This was it, the day had arrived – the day I had to climb the dreaded ladders of the Haute Route. These ladders had almost caused me to pull out after Mia and Lee couldn’t do the hike but Karyn’s interest had kept me moving forward. This stage is apparently the toughest day of the Haute Route due to the combination of challenges posed.

We ventured out with Charlie, Gerry and Sooni with an ascent first up to Col des Roux. It was quite a heart starter at 7:00am!

On arrival to the Col we were rewarded with fabulous views of Lac des Dix (and the mountains in the distance that we would climb later).

On our descent down to the lake we partook in some collaborative marmut spotting after we’d heard a whistle in the distance (Charlie had been told the marmut’s call tended to sound like a whistle). After a few false alarms Gerry announced in his great welsh accent “yeah well I whistle don’t I but I’m not a marmut” (expletives excluded).

There were no ibex to be seen much to Karyn’s disappointment. At one point Karyn thought she could see an animal in front of a rock but alas it was merely a shadow. I took great delight in impersonating Sir David Attenborough with “what is believed to be the last remaining jaguar in Switzerland, has been spotted by explorers Karyn Lees and Letitia Robinson during their travels on the Haute Route”.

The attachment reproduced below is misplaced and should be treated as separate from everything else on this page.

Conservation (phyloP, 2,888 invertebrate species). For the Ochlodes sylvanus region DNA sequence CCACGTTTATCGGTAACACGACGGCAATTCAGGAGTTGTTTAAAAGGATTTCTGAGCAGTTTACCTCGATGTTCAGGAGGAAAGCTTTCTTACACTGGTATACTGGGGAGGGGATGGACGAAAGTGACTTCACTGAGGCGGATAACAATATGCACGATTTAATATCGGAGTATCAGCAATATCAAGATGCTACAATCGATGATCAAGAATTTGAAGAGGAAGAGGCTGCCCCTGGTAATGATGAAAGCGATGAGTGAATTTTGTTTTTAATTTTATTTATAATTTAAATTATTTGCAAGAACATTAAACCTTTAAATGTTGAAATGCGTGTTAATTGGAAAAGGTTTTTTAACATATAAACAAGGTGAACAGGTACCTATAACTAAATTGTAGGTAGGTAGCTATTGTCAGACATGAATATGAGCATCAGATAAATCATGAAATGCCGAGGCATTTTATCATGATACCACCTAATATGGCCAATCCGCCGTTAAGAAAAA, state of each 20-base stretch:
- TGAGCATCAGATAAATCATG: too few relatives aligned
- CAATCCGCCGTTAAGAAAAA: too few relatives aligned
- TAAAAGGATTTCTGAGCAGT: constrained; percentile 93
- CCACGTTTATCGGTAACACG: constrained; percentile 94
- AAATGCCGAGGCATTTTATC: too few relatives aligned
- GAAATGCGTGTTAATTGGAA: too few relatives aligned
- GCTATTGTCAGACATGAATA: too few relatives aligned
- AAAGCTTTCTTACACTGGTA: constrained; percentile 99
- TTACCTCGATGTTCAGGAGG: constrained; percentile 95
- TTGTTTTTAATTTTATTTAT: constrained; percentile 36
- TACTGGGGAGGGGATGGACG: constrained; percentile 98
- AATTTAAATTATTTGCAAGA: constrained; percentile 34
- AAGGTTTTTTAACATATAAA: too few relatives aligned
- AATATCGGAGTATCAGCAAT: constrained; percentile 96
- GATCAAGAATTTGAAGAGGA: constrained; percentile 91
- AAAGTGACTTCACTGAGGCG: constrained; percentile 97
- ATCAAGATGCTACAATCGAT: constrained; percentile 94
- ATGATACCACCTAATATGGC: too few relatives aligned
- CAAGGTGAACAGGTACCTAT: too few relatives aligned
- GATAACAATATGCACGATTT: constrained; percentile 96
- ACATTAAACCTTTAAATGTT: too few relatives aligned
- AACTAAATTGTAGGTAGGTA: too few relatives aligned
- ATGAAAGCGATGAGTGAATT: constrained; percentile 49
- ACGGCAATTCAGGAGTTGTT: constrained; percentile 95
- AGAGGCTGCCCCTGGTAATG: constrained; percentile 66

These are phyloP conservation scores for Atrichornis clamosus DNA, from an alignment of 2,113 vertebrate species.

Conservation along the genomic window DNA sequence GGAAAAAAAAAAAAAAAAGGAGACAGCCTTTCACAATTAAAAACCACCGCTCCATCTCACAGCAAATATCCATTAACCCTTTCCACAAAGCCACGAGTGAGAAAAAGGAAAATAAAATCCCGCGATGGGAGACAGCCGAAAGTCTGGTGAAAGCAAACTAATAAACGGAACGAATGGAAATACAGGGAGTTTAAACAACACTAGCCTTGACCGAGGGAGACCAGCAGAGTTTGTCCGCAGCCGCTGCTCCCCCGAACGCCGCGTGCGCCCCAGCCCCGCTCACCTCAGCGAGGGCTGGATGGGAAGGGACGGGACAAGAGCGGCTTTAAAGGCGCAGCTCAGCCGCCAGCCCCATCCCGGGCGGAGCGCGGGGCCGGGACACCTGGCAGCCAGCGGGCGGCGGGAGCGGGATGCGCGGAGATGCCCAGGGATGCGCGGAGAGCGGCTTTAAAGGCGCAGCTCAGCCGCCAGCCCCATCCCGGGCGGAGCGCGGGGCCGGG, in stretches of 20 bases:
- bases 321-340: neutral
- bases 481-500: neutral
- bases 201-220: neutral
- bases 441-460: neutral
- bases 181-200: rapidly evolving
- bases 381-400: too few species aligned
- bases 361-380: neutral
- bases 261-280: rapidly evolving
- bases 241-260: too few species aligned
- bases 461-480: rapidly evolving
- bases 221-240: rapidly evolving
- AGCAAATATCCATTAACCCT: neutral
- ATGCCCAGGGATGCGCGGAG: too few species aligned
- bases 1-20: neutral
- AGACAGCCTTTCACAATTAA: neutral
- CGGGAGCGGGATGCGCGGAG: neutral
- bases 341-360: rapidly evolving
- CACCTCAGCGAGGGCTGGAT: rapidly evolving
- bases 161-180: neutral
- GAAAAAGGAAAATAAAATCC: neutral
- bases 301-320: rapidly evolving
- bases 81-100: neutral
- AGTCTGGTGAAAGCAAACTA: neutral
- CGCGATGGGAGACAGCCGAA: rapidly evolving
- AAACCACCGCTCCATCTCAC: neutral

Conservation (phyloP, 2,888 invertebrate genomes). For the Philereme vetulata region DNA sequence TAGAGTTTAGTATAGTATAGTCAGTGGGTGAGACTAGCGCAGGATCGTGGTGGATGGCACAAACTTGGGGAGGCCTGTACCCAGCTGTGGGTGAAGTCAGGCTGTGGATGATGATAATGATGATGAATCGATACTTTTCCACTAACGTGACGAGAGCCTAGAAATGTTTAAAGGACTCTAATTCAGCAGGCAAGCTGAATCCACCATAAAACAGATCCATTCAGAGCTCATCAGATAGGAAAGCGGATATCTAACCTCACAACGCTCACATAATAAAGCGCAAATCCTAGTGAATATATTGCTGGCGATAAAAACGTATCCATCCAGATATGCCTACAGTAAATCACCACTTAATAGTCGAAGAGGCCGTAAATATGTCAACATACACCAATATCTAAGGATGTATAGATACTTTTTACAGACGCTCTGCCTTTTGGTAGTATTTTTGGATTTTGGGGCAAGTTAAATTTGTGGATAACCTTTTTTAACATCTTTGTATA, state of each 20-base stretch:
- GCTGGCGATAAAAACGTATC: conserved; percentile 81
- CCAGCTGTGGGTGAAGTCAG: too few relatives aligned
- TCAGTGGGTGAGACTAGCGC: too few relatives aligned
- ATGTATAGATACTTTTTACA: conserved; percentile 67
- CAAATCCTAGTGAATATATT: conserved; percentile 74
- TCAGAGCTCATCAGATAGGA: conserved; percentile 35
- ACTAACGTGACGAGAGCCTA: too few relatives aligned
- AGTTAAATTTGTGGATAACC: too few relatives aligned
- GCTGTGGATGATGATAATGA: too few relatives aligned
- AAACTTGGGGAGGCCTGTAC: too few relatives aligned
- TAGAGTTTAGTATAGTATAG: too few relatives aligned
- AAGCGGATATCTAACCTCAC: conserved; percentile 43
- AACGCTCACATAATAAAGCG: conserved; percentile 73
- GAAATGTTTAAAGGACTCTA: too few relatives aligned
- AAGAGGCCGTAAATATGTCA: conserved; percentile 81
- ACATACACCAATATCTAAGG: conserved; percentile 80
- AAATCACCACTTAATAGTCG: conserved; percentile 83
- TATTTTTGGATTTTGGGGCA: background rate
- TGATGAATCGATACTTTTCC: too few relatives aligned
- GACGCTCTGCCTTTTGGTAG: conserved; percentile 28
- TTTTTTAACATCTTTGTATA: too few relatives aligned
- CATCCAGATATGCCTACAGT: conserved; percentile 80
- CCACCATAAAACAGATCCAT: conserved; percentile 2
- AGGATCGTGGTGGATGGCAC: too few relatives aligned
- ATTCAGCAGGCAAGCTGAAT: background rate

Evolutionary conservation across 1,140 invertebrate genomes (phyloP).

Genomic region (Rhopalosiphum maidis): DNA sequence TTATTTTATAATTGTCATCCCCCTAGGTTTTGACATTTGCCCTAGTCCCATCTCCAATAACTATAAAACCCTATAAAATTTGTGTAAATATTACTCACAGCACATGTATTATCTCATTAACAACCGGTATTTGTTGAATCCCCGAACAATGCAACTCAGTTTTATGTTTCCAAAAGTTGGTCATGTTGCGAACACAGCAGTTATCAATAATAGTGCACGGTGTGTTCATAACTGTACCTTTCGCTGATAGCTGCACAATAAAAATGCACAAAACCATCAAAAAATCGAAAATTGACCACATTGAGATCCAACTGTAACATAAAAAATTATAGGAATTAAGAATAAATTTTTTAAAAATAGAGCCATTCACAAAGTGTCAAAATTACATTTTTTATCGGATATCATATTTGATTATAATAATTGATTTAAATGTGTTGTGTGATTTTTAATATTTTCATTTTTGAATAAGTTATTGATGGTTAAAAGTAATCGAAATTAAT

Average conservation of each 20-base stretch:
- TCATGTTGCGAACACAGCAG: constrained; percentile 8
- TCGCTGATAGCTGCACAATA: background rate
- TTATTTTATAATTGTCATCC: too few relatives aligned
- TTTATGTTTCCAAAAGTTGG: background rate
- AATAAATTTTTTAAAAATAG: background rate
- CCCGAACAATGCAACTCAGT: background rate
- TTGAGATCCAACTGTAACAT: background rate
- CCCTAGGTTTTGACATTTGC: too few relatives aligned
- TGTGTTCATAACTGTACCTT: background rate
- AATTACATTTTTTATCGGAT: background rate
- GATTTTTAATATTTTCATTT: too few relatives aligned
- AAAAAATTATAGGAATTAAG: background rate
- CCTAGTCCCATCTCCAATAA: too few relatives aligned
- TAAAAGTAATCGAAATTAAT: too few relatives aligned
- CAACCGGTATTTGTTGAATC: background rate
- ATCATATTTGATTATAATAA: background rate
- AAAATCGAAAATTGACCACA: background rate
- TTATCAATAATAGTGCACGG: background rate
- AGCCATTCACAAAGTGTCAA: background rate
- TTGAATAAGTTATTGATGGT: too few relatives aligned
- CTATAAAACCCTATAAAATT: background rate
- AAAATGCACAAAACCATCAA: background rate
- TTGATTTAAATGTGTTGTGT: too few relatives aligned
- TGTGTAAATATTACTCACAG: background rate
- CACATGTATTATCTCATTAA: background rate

We did finally spot some real marmuts down on the lake’s edge but no ibex.

The other animal spotting involved cows. They wandered alongside Cassie and Steve from Washington and Charlie – from behind it looked like they were playing pied piper and the cows were coming with us to Arolla.

We were on the easiest part of the Haute Route – the five kilometre flat path around the lake…all was about to change. It was then up, up and up. Every time we thought we’d come to the pass we could see more people up ahead. It was tough – we were heading for Cabane des Dix, which had become so remote the supplies were now brought in by helicopter.

We chose to go in for a hot chocolate to get out of what seemed to be sleet (note – not rain). We made our stop brief as we could see the weather changing at a dramatic speed and we had yet to cross the glacier, reach the ladders and then of course climb them.